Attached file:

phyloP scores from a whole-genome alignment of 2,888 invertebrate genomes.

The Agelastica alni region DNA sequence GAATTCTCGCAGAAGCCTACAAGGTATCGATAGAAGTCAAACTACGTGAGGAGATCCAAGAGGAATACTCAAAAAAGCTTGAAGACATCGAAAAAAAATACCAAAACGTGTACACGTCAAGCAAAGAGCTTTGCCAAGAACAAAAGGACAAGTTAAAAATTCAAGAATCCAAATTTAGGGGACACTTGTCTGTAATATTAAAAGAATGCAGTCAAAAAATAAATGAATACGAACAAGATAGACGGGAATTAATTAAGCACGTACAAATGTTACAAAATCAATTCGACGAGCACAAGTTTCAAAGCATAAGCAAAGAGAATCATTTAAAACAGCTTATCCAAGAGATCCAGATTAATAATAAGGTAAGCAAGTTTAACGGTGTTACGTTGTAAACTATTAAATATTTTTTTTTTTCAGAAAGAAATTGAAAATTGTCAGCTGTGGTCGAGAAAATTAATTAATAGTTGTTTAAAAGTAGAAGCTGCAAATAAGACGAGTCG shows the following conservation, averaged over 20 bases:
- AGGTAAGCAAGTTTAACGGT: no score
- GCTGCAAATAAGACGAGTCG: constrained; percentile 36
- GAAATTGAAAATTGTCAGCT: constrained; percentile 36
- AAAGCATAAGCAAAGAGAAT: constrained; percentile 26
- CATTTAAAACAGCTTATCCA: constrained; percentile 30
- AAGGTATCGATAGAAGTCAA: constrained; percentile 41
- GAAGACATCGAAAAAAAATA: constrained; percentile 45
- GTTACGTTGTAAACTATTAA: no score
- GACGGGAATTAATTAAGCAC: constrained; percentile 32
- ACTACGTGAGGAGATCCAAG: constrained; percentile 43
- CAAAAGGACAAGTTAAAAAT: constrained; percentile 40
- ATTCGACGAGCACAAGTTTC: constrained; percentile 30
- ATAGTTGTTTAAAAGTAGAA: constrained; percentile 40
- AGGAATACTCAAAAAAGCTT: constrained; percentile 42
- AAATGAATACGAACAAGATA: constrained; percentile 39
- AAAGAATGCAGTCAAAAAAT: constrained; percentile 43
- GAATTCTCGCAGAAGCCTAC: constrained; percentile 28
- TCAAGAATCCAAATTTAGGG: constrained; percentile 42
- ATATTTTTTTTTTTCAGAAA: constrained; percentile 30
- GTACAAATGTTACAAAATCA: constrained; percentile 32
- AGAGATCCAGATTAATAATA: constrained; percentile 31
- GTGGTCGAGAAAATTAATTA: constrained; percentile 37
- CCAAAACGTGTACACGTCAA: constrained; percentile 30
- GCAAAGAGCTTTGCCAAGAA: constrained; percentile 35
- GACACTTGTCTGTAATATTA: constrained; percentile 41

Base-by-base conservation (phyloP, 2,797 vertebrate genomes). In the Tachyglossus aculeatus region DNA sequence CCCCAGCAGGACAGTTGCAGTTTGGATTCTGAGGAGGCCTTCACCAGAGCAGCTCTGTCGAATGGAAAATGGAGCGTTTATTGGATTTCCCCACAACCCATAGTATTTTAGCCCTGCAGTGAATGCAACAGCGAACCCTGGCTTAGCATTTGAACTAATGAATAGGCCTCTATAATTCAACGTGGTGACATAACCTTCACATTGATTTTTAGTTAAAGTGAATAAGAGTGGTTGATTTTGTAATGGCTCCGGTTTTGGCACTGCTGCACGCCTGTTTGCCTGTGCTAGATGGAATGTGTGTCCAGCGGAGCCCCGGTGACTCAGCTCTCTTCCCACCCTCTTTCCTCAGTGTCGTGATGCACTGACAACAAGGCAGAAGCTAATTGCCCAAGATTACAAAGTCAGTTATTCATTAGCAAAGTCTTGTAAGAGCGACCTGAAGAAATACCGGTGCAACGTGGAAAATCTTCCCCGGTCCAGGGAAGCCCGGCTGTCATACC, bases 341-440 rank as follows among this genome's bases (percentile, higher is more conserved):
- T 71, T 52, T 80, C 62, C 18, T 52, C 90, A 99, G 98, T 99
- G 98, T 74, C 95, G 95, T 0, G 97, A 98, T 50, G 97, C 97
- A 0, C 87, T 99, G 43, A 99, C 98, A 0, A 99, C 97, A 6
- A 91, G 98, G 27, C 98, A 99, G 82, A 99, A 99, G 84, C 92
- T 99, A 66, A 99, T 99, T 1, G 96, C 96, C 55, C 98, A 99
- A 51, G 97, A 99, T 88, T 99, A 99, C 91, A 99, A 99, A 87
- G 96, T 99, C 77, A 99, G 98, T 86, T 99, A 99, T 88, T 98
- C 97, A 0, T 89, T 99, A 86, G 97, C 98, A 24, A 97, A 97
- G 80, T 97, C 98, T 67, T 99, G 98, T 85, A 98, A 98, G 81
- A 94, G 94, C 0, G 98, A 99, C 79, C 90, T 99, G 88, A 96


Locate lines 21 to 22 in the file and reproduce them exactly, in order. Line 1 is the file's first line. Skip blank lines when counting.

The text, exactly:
- ATATTTTTTTTTTTCAGAAA: constrained; percentile 30
- GTACAAATGTTACAAAATCA: constrained; percentile 32